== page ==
Income Inequality and Mobility in Hungary 1992-96
Income Inequality and Mobility in Hungary 1992-96

AUTHOR(S)
Peter Galasi

The first half of the 1990s brought major changes to Hungary. The positive sides of the transformation in the Hungarian economy and society were accompanied by less welcome aspects - a sharp fall in GDP, double-digit unemployment and falling real incomes. How have children fared in these circumstances? This paper considers the changing position of children in the Hungarian income distribution, comparing it to that of the elderly - another potentially vulnerable group whose incomes, like those of households with children, are a concern for policymakers.
Cite this publication | No. of pages: 34 | Thematic area: Countries in Transition | Tags: child welfare, economic transition, income distribution, vulnerable groups | Publisher: UNICEF ICDC, Florence
Crisis in Mortality, Health and Nutrition
Crisis in Mortality, Health and Nutrition
Published: 1994 Regional Monitoring Report
After the collapse of the communist system in 1989, most Eastern European countries experienced a mortality and health crisis. However, this did not hit the traditionally most vulnerable groups - children, adolescents, women and the elderly - but male adults in the 20-59 age group. The Report indicates that the surge is largely dependent on three transition-related factors: widespread impoverishment, erosion of preventive health services, sanitary and medical services and social stress. Although infants, children and young adolescents have not been greatly or directly affected by the mortality crisis, the Report points out that their situation has been severely threatened by more frequent sickness and greater nutritional imbalances, while the upturn in adult deaths is leading to a considerably heightened risk of poverty, abandonment or orphanhood.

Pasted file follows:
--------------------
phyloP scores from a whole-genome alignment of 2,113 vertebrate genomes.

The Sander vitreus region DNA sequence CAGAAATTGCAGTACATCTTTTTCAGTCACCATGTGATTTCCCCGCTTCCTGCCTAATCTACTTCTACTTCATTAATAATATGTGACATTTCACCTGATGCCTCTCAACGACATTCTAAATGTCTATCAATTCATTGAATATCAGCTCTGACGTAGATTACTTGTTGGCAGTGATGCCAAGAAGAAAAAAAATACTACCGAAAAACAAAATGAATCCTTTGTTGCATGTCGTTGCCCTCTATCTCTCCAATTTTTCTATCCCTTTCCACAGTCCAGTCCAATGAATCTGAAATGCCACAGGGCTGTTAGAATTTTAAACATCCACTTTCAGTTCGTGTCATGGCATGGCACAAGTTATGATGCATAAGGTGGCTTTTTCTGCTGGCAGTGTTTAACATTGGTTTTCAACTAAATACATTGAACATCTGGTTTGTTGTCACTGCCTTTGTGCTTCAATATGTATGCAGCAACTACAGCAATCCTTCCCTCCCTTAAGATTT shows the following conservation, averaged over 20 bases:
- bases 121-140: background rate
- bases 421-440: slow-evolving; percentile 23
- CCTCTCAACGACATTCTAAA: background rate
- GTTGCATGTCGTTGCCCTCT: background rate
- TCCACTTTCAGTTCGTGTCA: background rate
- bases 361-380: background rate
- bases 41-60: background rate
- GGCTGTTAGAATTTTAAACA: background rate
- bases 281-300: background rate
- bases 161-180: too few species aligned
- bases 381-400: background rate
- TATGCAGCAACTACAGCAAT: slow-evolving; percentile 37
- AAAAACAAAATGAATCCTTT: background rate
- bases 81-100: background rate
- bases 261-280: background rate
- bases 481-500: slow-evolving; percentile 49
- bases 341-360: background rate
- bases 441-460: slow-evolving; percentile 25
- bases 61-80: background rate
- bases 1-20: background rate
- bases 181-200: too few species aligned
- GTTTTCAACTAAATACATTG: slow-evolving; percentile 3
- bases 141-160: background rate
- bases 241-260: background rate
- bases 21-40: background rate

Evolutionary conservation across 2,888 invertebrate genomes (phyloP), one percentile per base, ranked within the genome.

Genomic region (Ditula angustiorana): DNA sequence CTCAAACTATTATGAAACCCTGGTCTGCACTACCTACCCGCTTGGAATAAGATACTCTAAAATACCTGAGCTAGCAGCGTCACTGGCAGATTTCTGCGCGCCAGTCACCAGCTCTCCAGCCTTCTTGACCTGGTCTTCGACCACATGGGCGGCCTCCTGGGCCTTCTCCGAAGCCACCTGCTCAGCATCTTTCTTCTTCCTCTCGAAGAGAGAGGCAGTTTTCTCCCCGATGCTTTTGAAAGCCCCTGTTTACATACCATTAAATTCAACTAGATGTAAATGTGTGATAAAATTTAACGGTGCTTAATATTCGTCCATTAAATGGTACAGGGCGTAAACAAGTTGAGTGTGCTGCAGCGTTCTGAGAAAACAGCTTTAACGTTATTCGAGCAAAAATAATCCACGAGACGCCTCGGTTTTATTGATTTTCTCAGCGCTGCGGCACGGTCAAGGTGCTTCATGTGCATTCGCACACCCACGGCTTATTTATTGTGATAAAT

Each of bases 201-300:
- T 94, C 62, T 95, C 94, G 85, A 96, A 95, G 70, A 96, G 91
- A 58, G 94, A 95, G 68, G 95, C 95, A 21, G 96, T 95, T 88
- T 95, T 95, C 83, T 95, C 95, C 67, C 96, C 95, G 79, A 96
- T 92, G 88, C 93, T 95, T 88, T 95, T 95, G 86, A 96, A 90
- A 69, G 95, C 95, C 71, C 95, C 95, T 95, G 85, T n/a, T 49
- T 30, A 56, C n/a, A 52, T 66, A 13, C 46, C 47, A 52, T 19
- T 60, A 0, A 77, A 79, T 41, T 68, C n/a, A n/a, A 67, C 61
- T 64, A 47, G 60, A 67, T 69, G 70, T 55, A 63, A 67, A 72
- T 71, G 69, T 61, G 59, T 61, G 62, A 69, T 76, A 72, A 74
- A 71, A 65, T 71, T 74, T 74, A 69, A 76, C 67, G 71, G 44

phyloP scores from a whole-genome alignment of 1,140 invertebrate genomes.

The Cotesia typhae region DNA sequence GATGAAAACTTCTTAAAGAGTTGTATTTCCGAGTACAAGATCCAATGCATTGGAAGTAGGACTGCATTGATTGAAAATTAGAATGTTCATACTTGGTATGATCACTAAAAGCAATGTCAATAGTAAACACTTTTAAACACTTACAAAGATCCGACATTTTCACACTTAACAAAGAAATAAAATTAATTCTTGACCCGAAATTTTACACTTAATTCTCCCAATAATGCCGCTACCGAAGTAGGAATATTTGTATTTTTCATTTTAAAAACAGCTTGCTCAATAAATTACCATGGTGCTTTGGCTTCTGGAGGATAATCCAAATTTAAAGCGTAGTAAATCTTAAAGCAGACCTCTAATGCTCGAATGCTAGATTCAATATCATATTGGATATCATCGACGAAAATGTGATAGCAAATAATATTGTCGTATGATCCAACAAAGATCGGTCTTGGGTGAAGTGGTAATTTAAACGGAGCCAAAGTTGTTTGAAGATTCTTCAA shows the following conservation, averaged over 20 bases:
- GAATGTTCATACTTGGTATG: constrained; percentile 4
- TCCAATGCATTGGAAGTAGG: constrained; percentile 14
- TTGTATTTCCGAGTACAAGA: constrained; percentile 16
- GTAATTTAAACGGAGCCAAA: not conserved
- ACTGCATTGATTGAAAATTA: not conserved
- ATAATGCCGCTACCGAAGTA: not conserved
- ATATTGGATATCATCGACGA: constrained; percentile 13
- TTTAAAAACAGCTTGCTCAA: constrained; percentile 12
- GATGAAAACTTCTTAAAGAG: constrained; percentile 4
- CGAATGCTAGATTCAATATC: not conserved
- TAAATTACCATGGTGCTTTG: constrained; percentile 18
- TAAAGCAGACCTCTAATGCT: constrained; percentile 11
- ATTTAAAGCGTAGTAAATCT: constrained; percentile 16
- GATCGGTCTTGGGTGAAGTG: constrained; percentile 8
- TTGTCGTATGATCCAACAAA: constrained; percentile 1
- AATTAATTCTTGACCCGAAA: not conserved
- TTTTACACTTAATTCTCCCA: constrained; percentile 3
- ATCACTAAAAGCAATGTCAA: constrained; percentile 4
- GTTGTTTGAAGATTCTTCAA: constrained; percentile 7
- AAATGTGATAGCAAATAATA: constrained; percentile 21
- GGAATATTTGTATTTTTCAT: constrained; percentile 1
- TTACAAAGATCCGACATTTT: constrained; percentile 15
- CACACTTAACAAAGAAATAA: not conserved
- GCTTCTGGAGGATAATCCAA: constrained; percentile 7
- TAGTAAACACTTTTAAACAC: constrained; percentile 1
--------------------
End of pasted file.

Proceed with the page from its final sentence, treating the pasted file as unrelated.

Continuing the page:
Cite this publication | No. of pages: 110 | Thematic area: Countries in Transition | Tags: child health, child mortality, child nutrition, economic transition, social services, vulnerable groups | Publisher: UNICEF ICDC, Florence
Crisis in Mortality, Health and Nutrition (Russian version)
Crisis in Mortality, Health and Nutrition (Russian version)
Published: 1994 Regional Monitoring Report
After the collapse of the communist system in 1989, most Eastern European countries experienced a mortality and health crisis. However, this did not hit the traditionally most vulnerable groups - children, adolescents, women and the elderly - but male adults in the 20-59 age group. The Report indicates that the surge is largely dependent on three transition-related factors: widespread impoverishment, erosion of preventive health services, sanitary and medical services and social stress. Although infants, children and young adolescents have not been greatly or directly affected by the mortality crisis, the Report points out that their situation has been severely threatened by more frequent sickness and greater nutritional imbalances, while the upturn in adult deaths is leading to a considerably heightened risk of poverty, abandonment or orphanhood.
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Learning at a Distance: Children’s remote learning experiences in Italy during the COVID-19 pandemic
Publication Publication

Learning at a Distance: Children’s remote learning experiences in Italy during the COVID-19 pandemic